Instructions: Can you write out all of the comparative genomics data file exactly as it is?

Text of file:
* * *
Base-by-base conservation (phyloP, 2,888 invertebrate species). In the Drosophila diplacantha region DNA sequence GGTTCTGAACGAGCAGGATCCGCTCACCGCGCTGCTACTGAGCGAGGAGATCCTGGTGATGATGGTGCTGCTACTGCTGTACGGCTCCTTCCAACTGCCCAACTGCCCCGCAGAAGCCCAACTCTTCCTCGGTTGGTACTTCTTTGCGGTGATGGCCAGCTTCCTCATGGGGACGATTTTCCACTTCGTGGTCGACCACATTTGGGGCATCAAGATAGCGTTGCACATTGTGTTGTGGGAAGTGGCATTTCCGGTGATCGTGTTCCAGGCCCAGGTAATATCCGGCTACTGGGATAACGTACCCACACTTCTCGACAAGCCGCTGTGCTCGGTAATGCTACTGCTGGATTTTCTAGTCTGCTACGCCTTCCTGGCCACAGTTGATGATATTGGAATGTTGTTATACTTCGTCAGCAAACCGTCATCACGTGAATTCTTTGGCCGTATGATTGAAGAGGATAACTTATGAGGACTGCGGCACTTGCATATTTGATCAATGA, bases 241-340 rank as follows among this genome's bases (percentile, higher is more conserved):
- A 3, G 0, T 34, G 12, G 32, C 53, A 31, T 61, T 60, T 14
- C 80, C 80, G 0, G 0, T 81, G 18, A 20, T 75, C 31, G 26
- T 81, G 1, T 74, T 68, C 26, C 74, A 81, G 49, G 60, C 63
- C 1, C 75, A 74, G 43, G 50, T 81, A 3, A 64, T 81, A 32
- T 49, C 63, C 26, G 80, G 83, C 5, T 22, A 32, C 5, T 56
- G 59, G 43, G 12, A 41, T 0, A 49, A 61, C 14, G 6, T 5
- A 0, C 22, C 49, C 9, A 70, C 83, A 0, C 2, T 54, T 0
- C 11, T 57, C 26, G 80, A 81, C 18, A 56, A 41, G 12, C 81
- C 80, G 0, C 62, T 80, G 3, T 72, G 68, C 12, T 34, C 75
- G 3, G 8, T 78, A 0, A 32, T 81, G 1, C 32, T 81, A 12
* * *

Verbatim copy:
Base-by-base conservation (phyloP, 2,888 invertebrate species). In the Drosophila diplacantha region DNA sequence GGTTCTGAACGAGCAGGATCCGCTCACCGCGCTGCTACTGAGCGAGGAGATCCTGGTGATGATGGTGCTGCTACTGCTGTACGGCTCCTTCCAACTGCCCAACTGCCCCGCAGAAGCCCAACTCTTCCTCGGTTGGTACTTCTTTGCGGTGATGGCCAGCTTCCTCATGGGGACGATTTTCCACTTCGTGGTCGACCACATTTGGGGCATCAAGATAGCGTTGCACATTGTGTTGTGGGAAGTGGCATTTCCGGTGATCGTGTTCCAGGCCCAGGTAATATCCGGCTACTGGGATAACGTACCCACACTTCTCGACAAGCCGCTGTGCTCGGTAATGCTACTGCTGGATTTTCTAGTCTGCTACGCCTTCCTGGCCACAGTTGATGATATTGGAATGTTGTTATACTTCGTCAGCAAACCGTCATCACGTGAATTCTTTGGCCGTATGATTGAAGAGGATAACTTATGAGGACTGCGGCACTTGCATATTTGATCAATGA, bases 241-340 rank as follows among this genome's bases (percentile, higher is more conserved):
- A 3, G 0, T 34, G 12, G 32, C 53, A 31, T 61, T 60, T 14
- C 80, C 80, G 0, G 0, T 81, G 18, A 20, T 75, C 31, G 26
- T 81, G 1, T 74, T 68, C 26, C 74, A 81, G 49, G 60, C 63
- C 1, C 75, A 74, G 43, G 50, T 81, A 3, A 64, T 81, A 32
- T 49, C 63, C 26, G 80, G 83, C 5, T 22, A 32, C 5, T 56
- G 59, G 43, G 12, A 41, T 0, A 49, A 61, C 14, G 6, T 5
- A 0, C 22, C 49, C 9, A 70, C 83, A 0, C 2, T 54, T 0
- C 11, T 57, C 26, G 80, A 81, C 18, A 56, A 41, G 12, C 81
- C 80, G 0, C 62, T 80, G 3, T 72, G 68, C 12, T 34, C 75
- G 3, G 8, T 78, A 0, A 32, T 81, G 1, C 32, T 81, A 12